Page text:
Since those early days Australian Opal Cutters has sourced Opals "directly from mine" and then cut and set opals in contemporary jewelry designs in our genuine local factory workshop. Australian Opal Cutters manufacture jewelry. We cut out the middleman, cut and set Opals ourselves, create our own designs and unique bespoke commissions.

This transition from wholesaler to retail-direct ruffled a lot of feathers in the late 1980's and early 1990’s but created many happy customers! Today Australian Opal Cutters has had over 1 million customers from 32 Nations.

1993 - Autralia's National Gemstone

In 1993 Opal was declared the national gemstone of Australia, the state emblem of N.S.W. and is now known as… “the lucky gem from the lucky country”.


Today Australian Opal Cutters is internationally recognised brand with customers from almost every Nation on earth! Ranked as the “Trip Advisor” #1 place to shop in Sydney Australian Opal Cutters is now sharing their genuine love and appreciation for this incredible gemstone with you!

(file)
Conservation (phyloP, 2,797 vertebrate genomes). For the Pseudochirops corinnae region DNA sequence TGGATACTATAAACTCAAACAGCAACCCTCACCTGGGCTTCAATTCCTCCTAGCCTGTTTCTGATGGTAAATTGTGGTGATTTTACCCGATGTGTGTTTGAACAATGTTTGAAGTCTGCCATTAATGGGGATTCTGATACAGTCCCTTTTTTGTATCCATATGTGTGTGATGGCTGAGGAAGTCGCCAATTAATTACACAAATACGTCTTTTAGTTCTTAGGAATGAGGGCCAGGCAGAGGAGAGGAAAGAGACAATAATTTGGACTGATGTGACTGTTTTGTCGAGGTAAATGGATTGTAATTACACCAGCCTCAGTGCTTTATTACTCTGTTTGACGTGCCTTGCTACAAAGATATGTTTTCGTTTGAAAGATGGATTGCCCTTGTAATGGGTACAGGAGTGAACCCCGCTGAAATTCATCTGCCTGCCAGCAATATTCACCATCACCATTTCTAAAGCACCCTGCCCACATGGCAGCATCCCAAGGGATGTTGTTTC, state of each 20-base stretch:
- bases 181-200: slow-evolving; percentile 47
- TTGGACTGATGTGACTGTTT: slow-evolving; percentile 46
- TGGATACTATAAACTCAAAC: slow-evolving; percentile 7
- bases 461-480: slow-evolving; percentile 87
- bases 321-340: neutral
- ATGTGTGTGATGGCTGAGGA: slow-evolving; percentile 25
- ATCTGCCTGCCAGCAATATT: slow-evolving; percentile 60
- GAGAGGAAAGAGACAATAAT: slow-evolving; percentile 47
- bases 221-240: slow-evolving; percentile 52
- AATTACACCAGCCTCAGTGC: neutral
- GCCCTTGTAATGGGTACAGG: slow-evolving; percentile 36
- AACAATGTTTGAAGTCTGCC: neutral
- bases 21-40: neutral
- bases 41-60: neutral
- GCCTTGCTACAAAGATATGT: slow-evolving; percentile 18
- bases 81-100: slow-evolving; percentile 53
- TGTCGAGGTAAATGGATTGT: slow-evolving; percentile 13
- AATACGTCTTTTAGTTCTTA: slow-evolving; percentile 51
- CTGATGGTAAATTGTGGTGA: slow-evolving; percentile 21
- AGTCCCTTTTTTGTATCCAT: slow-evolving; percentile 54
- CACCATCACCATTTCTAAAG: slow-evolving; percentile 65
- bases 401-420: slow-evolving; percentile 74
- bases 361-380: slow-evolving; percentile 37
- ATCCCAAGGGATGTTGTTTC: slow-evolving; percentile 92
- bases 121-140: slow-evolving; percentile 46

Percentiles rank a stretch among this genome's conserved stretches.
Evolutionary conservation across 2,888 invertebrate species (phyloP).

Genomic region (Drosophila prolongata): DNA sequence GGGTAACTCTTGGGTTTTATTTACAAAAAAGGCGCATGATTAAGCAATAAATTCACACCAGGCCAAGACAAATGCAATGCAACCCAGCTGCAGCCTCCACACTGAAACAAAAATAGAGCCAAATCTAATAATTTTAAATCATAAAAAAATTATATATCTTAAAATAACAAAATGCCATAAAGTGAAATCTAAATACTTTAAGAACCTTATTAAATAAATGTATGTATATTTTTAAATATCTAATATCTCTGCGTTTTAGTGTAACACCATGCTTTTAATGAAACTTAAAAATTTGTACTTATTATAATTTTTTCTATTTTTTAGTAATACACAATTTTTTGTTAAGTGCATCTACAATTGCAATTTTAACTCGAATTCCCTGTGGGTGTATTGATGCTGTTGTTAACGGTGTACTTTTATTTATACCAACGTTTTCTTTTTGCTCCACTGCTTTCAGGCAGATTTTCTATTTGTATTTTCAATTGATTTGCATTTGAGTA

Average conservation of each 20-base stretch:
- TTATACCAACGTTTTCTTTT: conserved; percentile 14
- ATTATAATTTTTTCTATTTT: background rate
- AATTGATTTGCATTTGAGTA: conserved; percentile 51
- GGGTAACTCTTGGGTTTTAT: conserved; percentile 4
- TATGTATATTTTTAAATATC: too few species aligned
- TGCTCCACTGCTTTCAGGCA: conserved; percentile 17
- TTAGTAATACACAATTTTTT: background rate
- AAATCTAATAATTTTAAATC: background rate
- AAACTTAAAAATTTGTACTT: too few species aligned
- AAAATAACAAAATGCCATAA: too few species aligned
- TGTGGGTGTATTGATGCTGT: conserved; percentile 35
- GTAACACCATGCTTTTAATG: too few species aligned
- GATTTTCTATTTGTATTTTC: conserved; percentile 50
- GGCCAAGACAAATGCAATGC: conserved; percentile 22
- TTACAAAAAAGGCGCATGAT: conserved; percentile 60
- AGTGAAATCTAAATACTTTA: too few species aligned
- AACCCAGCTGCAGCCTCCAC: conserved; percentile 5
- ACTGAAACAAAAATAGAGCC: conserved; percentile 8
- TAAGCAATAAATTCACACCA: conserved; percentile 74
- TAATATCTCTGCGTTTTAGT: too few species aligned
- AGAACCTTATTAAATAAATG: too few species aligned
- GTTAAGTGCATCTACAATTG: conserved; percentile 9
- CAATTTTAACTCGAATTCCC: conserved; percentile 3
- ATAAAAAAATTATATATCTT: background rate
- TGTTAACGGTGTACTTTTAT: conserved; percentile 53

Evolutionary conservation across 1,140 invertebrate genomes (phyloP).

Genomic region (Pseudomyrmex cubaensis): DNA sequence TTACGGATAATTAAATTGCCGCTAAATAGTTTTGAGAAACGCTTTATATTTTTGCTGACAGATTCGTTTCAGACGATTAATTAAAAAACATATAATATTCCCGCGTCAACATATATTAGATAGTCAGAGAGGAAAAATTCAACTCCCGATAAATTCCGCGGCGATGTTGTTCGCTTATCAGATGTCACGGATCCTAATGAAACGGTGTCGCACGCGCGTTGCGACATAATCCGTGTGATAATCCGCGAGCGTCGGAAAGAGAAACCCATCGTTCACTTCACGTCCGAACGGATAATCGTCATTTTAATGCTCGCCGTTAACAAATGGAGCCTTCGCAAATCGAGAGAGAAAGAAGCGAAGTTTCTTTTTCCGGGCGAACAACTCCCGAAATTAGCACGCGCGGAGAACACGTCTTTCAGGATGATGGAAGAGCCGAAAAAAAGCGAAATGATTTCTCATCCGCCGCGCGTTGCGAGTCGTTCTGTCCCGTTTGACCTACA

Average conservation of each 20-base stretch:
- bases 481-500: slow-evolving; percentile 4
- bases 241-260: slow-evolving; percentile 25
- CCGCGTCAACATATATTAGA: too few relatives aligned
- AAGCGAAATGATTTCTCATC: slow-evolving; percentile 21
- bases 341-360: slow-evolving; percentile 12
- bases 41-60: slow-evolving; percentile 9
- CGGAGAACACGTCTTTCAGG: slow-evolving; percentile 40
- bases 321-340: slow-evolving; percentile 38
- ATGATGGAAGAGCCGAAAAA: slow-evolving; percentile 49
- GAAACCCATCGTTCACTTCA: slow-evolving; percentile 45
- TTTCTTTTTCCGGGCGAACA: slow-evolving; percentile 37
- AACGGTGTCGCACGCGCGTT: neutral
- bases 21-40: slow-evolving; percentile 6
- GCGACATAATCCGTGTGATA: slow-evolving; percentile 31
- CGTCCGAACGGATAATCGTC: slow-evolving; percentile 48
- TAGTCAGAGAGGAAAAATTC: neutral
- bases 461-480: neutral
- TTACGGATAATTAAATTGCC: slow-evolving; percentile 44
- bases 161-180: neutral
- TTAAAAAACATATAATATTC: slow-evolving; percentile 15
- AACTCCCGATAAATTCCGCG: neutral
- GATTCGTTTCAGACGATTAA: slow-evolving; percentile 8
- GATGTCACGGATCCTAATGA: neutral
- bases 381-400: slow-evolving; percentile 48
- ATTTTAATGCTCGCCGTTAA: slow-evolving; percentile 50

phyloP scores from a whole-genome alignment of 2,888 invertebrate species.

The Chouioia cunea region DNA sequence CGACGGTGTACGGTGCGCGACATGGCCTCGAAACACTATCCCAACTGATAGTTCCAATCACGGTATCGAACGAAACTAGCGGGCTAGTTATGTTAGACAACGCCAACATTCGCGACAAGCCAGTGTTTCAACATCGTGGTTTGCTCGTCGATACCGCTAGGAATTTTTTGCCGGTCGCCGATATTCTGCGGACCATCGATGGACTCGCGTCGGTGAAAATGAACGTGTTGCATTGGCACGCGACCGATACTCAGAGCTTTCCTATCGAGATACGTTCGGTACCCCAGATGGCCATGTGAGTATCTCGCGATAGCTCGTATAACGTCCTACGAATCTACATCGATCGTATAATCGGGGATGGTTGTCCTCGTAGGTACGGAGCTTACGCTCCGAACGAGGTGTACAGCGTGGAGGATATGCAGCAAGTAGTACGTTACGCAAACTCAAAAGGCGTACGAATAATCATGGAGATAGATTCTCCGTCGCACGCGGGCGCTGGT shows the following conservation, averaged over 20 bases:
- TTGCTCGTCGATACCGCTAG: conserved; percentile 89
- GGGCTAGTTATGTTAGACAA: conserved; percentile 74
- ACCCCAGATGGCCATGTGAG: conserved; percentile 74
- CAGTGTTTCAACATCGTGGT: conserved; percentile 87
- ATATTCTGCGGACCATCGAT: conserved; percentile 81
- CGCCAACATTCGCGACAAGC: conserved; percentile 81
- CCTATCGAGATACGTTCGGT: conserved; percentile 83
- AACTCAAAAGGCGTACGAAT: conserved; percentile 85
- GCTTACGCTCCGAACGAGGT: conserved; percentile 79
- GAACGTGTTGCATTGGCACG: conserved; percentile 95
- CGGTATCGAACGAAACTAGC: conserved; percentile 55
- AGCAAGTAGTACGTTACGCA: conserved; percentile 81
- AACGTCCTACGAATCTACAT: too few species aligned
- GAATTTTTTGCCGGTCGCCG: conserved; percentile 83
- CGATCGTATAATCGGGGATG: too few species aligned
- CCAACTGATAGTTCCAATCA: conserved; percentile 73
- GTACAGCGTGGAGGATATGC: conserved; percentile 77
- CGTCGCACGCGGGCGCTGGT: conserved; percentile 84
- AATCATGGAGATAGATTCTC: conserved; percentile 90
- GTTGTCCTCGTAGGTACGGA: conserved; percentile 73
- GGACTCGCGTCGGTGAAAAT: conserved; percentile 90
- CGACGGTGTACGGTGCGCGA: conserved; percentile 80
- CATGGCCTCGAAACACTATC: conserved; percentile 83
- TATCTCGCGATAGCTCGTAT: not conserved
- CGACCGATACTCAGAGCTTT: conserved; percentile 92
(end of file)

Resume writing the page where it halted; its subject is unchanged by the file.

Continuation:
2020 - Opal Rush

Right now (and predicted for the coming decade) there is an opal rush going on! International interest in the authenticity, rarity and natural state of Opal (as well as the romantic stories and adventures associated with this gem) have led to a genuine "Opal rush".

Shows like "Gem Hunters" and international fashion houses such as Tiffany and Chanel, Cartier and Louis Vuitton Moet Hennessy starting to display Opal have caught the attention of the international press. Jewellers from New York to Paris have started to promote this enigmatic gemstone and industry leaders such as Vogue have announced that this is the time to recognise and appreciate Australia's National gemstone.